Official Says There Could be Some Illicit Organ Trafficking in China

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Huang Jiefu, an official in charge of overhauling China’s organ transplant programme, claims their could be some people breaking the law and using executed prisoners’ organs.

Rights activists are outraged as Huang Jiefu, an official in charge of overhauling China’s organ transplant network claims that statistically, in a country of 1.3 billion people, some people could be breaking the law and using executed prisoners’ organs, even though there is practically zero tolerance for the practice.

Jiefu’s Claim

Human rights activists voiced strong objections against Jiefu’s inclusion at a Vatican summit that was designed to tackle illegal organ trafficking. They claimed that his inclusion could give an “air of legitimacy” to the practices of illicit organ trafficking.

Jiefu responded on Tuesday, saying that the controversy was “ridiculous.” He repeatedly said that the use of organs from prisoners is now forbidden.

“There is zero tolerance. However, China is a big country with 1.3 billion population so I am sure, definitely, there is some violation of the law,” he told reporters at a conference in Rome.

China’s Alleged Organ Trafficking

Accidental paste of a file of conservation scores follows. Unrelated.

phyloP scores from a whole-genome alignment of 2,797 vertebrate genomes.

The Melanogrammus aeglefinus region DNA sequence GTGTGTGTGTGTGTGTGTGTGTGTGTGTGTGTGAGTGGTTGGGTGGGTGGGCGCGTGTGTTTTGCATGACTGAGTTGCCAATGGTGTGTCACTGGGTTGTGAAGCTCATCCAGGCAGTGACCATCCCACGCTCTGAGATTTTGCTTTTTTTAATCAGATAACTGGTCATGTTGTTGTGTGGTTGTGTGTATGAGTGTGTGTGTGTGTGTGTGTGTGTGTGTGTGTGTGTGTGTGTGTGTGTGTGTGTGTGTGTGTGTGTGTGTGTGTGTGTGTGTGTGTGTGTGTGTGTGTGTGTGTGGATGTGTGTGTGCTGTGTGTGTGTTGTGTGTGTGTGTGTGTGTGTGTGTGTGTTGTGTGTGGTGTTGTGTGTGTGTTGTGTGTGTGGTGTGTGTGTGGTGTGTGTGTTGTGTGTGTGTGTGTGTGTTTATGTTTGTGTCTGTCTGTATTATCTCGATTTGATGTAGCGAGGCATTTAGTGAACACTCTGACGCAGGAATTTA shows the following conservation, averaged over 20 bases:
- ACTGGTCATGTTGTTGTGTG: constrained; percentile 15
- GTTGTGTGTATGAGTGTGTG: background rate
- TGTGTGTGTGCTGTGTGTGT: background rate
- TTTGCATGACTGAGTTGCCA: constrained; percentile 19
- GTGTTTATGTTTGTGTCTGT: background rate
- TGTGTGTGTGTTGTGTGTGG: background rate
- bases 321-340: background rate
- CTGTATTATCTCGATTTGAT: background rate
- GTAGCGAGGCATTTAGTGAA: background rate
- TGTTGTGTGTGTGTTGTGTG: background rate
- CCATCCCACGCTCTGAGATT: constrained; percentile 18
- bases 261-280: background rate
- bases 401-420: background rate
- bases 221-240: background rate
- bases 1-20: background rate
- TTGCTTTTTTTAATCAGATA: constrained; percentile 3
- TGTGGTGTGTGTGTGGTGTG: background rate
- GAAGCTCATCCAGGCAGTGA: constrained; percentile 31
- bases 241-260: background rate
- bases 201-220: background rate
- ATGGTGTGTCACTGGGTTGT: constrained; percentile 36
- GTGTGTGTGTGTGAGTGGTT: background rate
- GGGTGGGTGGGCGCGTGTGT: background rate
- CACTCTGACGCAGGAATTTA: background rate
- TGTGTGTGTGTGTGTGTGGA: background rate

Jeifu said that trafficking could possibly come from the creation of a global taskforce headed by the World Health Organization.

However, some other experts questioned this, claiming that China’s possible systematic use of executed prisoners’ organs occurs in order to meet an overwhelming demand of organ donors.

At an international conference last year, two doctors claimed it was a premature move to declare China an ethical partner in the international transplant community, which sparked a debate about China’s alleged use of prisoners’ organs.

According to Nicholas Bequelin, the east Asia director for Amnesty Inernational, said that it was well known that the majority of organ transplants in China came from executed prisoners.

He said the estimated number of annual executions ranged from 3,000 to 7,000. He criticized Huang’s claim that the practice had been outlawed, saying: “They haven’t stopped the practice and won’t stop. They have a need for organ transplants that far outpace the availability of organs.”